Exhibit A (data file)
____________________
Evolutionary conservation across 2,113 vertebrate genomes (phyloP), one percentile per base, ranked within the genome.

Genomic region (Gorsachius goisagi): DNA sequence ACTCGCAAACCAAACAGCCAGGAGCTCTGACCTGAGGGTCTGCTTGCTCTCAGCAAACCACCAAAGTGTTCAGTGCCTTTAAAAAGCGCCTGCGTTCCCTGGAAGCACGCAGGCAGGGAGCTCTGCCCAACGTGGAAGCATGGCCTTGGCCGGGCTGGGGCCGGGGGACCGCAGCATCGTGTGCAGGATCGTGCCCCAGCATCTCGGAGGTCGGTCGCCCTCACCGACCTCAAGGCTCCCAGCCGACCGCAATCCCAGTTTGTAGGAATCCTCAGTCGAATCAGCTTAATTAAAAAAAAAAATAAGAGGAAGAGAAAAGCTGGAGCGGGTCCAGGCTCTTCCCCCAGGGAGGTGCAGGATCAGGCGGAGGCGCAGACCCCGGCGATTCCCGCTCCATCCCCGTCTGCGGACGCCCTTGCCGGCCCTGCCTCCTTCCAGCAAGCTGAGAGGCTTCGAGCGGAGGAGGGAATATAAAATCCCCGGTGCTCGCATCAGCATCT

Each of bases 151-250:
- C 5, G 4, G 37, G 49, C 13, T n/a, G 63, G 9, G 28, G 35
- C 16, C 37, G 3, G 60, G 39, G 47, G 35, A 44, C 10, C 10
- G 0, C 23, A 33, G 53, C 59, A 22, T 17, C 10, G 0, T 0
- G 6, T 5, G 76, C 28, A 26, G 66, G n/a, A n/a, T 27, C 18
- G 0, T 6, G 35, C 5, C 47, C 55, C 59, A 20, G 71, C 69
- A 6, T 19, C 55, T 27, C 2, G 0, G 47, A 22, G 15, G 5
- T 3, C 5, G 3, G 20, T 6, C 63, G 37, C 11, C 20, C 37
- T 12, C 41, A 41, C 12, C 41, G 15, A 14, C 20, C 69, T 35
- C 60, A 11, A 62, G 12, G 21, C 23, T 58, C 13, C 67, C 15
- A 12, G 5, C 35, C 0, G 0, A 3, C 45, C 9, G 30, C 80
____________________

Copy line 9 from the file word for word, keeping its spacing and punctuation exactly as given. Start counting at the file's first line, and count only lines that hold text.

- A 6, T 19, C 55, T 27, C 2, G 0, G 47, A 22, G 15, G 5